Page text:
Our View: Lieutenant governor plan is less bad than previous versions
The premise behind the current push to create an office of lieutenant governor in Arizona is simple: Should the governor leave office or die, there should be a guarantee the successor is of the same political party.
Twice in the recent past a departing governor’s successor, the secretary of state, has been of the other main party. Rose Mofford, a Democrat, and Jan Brewer, a Republican, both replaced governors of the opposition party.
Each time that happens, politicians cry for a better way. They pass ballot resolutions to change the state Constitution. The voters have said no twice.
A new ballot question could face voters in 2020.
The Senate has approved putting it before voters.
If approved by the House, voters would be asked about creating a position that is based on a running-mate process with the gubernatorial candidate.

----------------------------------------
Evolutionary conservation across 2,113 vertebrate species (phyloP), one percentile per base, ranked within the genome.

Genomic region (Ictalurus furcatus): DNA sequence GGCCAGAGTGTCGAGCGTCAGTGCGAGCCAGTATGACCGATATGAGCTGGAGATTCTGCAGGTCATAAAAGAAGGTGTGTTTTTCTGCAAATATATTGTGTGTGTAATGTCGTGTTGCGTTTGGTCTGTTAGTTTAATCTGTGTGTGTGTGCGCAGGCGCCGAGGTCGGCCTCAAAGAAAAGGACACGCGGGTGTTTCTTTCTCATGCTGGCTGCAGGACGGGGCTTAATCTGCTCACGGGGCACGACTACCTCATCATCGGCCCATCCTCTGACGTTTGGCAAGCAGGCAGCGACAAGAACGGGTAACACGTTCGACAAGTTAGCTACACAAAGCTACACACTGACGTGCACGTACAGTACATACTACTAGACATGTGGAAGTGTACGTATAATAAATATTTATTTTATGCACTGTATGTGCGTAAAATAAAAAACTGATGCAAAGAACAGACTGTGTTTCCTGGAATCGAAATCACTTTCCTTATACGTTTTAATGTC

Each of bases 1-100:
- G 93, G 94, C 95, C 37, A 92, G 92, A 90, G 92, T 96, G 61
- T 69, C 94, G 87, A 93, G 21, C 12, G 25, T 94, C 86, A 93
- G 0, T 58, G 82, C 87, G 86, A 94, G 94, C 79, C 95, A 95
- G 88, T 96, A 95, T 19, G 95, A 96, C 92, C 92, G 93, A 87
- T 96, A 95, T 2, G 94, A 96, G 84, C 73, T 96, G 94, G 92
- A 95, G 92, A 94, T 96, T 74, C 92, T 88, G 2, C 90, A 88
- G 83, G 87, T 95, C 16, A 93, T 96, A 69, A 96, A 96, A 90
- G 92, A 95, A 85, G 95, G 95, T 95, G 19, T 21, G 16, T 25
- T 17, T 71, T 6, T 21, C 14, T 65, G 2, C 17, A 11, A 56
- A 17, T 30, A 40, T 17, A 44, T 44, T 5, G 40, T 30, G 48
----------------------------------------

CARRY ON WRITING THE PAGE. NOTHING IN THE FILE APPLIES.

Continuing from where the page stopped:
With some accompanying legislation, it even gives the lieutenant governor the actual job of running the Administration Department.
As such, says sponsor J.D. Mesnard, the Chandler Republican, it will be a cost savings because the position currently pays $215,000 annually versus the $95,000 salary set for the lieutenant governor.
Arizona is in the small minority of states without a lieutenant governor, so it’s a system that’s been well tested.
One of the basic universal criticisms, though, is that the post usually has few duties.
Arizona’s proposal would change that, though there are large questions on whether the Administration Department would be better served run by an elected politician.
Right now, Republicans see a Republican governor with a Democratic secretary of state. The opposite sometimes happens, though.
A big question with the proposal is the running-mate concept. If it’s such a good idea, why are gubernatorial candidates now informally doing it?
There is no prohibition on a governor candidate and a secretary of state candidate informally teaming up to show solidarity and the promise of continuity.
They still have to win their individual races under the current system versus voting for a single ticket under the proposal.
The Senate proposal is an improvement over earlier ballot questions, which voters trounced.
Will being a less-bad idea warrant changing the state Constitution?
— Today’s News-Herald